Walking into Edward Kienholz’s installation, Five Car Stud, the pristine tile floors of the gallery have been replaced with sand. It is dark all around as four cars and a truck encircle and shine their headlights onto the scene of a violent, racially motivated attack. Life-size grotesque figures of white men, wearing masks to disguise their faces, are pinning a black man to the ground as they hold his legs and arms and begin to castrate him. The victim’s torso is made of a rectangular pool of water, which holds a floating alphabet whose words spell out “Nigger.”  In the pick-up truck, a white woman (perhaps the victim’s girlfriend) weeps as a masked man stands by the car door observing the scene with a grin on his face.

Through the interactive nature of this tableau installation, viewers are allowed to immerse themselves in this discomforting scene. The experience is further heightened by the dirt floor, which helps create a different environment in the gallery and adds to the realism of the piece. The scene depicts one moment in this attack as the movements of the cast are frozen in time. The mid-century cars act as markers dating the piece to a period in recent American history. Five Car Stud is a social commentary on the history of violence acted upon African-Americans and race relations in the South during the Civil Rights Movement (1955-1968). The presence of a young boy looking from inside one of the cars, echoes the mechanism of instilling racist values onto future generations.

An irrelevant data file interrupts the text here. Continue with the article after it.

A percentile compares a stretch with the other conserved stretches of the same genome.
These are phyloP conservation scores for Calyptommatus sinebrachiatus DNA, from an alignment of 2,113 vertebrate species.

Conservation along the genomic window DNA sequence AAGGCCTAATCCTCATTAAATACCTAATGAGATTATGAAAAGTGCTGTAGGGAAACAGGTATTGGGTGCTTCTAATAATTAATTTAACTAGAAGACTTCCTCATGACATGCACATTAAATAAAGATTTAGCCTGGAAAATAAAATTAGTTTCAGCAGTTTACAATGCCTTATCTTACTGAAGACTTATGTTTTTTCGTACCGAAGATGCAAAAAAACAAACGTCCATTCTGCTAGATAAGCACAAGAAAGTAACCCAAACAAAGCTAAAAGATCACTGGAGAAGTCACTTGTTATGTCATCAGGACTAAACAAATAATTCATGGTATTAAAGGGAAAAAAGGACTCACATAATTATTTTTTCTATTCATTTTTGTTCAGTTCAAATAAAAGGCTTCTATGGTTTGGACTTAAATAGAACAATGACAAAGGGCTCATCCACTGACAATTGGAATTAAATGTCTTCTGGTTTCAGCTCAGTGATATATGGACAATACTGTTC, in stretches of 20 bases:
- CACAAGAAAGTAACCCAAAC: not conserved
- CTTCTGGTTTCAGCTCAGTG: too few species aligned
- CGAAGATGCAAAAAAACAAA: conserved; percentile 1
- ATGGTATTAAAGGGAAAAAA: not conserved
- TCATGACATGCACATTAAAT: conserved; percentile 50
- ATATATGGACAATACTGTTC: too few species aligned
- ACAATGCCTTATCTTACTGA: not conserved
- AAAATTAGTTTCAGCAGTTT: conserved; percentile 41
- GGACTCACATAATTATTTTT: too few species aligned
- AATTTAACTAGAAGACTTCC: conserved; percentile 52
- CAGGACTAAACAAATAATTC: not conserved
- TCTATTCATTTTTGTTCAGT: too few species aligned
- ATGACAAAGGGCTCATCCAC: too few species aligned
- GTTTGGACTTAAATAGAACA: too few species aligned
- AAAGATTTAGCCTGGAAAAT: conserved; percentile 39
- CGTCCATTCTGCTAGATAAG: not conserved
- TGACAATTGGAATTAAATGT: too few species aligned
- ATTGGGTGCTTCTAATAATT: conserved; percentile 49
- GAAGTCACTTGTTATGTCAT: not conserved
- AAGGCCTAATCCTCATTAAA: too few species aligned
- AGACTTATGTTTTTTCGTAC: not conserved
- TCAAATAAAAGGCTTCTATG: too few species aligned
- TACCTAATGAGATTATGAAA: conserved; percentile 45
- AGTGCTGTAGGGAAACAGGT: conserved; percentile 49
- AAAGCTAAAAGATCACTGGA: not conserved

Edward Kienholz (1927-1994) is an American installation artist and sculptor. Five Car Stud was first exhibited in Los Angeles in 1971 to mixed reviews. The following year the piece traveled to Kassel, Germany to be a part of Documenta 5. For 40 years, it has been in a private collection in Japan only to be recently exhibited in 2011 at the Los Angeles County Museum of Art.


Pinboard Entry #3

Gonzales-Day, Ken. Erased Lynching (1935). 2005. Chromogenic print. Source:

A pitch-black sky reveals a crowded night scene, where men and women have gathered for what seems to be a community organized function. The men and women at the foreground of the photograph are bleached-out by the flash of the camera, which emphasizes their white skin. The fashion dates the photograph to the 1930s as men are dressed in suits and wear fedoras and women wear furs. Children gather amongst the crowd. The focal point of the photograph is a bare and naked tree, whose significance in the image appears arbitrary. The crowd’s attention is scattered, some viewers gaze up at the tree while others socialize among their groups. One man looks directly at the camera while smoking a cigarette.